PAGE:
Obesity and diabetes during pregnancy can cause "abnormally large" babies, putting the mother at risk during childbirth, according to a new study.
The condition also increases the likelihood the child will develop obesity and diabetes during later life, the study showed.
Research led by the University of Cambridge found that obese women who develop diabetes while pregnant - known as gestational diabetes - were five times more likely to be overly large by the sixth month of pregnancy.
Guidelines in the UK recommend that mothers at risk of developing gestational diabetes be offered a test between 24 and 28 weeks into pregnancy.
In practice, however, most women are screened at the 28 week mark, by which point, according to the study's findings, it would be too late.
"Our study suggests that the babies of women subsequently diagnosed with gestational diabetes are already abnormally large by the time their mothers are tested for the disease," Dr Ulla Sovio, the study's lead author, said.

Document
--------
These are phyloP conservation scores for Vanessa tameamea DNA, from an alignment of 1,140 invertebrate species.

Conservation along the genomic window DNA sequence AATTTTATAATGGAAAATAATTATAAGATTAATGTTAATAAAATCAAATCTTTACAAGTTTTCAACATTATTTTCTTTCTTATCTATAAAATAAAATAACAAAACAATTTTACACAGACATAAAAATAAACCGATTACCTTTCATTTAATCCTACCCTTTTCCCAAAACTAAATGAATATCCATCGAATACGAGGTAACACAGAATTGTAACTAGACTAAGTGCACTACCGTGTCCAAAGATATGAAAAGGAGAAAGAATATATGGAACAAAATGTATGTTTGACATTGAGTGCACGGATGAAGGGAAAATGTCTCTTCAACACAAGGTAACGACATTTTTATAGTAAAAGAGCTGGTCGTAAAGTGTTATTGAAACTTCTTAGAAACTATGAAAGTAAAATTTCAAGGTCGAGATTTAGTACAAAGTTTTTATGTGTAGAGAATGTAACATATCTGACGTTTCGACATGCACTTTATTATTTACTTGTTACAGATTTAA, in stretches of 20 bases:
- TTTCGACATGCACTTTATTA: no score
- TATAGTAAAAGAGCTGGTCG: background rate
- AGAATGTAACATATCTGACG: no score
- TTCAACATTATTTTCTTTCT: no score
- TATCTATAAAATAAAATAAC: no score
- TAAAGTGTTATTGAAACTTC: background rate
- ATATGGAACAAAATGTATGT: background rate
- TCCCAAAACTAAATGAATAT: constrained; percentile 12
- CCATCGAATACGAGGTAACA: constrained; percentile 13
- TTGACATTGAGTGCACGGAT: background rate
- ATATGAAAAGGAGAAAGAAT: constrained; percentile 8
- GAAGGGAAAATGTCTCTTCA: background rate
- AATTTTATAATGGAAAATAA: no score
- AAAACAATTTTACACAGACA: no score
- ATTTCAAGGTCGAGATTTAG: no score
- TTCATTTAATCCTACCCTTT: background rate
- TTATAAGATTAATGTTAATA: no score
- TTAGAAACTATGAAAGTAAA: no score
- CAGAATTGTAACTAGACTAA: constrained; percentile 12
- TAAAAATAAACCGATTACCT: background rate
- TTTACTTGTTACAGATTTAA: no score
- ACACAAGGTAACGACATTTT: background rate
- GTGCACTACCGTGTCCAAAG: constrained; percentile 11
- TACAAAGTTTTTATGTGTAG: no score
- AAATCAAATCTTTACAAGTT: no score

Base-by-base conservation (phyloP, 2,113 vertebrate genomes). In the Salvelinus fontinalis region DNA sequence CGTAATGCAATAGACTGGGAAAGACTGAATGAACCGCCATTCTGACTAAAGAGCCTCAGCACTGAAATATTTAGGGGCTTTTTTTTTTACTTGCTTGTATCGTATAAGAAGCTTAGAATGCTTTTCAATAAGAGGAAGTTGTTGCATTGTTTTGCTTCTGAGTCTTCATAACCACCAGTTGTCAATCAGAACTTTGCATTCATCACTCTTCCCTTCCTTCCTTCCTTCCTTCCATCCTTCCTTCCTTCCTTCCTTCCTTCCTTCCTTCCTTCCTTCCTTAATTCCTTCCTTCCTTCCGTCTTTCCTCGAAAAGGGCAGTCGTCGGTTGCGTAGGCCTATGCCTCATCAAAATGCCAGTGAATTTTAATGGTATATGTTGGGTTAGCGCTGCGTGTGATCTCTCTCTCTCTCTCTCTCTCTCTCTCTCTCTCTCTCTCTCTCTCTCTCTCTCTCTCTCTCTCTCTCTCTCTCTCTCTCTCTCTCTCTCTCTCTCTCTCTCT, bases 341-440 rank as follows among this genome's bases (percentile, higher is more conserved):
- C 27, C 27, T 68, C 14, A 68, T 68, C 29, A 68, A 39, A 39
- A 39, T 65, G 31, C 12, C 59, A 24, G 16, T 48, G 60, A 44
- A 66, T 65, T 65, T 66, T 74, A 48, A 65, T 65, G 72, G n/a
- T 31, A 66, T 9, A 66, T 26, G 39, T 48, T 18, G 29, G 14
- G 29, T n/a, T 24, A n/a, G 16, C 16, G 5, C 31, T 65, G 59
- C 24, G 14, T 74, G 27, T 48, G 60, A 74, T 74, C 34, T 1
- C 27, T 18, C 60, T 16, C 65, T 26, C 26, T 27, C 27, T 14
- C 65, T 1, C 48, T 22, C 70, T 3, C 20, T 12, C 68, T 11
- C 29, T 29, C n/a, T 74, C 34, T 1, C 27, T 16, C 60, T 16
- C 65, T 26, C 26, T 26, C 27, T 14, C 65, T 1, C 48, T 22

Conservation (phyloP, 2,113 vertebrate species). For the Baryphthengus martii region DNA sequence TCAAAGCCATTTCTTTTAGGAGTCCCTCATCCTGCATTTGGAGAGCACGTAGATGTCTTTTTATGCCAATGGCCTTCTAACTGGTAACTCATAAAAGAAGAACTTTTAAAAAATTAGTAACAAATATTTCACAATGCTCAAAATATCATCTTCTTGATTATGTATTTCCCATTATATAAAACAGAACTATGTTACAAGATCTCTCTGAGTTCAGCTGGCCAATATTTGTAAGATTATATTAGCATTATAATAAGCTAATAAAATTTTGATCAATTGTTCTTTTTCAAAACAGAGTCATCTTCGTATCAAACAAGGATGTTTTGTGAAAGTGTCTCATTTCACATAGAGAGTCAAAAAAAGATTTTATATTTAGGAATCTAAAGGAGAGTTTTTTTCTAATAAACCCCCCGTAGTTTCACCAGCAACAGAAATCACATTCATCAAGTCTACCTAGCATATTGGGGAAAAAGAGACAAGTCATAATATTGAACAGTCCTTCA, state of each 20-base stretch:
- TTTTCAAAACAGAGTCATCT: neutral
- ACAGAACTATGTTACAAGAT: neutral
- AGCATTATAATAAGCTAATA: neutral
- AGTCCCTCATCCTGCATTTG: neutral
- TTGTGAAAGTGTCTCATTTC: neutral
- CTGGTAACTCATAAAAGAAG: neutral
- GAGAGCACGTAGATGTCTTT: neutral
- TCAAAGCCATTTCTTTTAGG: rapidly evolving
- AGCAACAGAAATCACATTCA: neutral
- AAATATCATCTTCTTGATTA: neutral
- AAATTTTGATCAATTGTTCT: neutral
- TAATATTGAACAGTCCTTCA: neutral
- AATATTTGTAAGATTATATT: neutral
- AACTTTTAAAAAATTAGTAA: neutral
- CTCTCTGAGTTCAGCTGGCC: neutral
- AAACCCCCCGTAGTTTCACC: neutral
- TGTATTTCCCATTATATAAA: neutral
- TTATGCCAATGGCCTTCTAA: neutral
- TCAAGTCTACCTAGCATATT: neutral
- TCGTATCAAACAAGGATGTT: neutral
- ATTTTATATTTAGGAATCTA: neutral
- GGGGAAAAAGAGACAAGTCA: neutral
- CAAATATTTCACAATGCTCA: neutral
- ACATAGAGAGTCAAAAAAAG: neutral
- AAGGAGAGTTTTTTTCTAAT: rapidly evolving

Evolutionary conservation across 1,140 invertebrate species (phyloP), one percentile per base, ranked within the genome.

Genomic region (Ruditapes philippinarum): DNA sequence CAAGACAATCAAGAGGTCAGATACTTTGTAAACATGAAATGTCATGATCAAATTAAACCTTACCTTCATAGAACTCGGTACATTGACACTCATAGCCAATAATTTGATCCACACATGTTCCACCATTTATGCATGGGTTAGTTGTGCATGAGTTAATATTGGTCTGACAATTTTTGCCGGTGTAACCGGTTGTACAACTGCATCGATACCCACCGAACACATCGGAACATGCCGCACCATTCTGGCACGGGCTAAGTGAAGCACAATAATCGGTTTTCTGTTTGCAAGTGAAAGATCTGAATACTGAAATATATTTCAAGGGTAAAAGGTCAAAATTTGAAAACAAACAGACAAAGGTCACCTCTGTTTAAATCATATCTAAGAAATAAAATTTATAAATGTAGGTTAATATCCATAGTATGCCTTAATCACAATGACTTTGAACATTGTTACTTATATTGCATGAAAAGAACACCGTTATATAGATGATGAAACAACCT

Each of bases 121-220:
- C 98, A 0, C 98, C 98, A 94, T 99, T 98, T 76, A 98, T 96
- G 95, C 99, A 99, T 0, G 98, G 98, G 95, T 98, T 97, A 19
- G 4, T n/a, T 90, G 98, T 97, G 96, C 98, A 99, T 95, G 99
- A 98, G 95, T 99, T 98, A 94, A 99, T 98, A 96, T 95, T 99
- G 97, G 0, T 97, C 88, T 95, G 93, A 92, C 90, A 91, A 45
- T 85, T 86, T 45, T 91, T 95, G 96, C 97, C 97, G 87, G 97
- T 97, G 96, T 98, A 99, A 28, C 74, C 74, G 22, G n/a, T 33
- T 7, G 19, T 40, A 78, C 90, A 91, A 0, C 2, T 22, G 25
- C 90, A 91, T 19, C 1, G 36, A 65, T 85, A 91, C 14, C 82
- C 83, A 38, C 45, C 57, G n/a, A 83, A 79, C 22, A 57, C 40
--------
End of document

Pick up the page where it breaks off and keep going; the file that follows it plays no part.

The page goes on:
The study looked at data on 4,069 women, 4.2% of whom were diagnosed with gestational diabetes at or after 28 weeks of pregnancy.
Researchers found the foetuses of women subsequently diagnosed with the condition grew excessively ahead of the diagnosis, between the 20 and 28 weeks mark.
Janet Scott, from the stillbirth charity Sands, which financially supported the research, welcomed the study's findings, saying the report's recommendations would improve antenatal care.
Gestational diabetes can usually be controlled through a combination of diet and exercise, as well as through medication.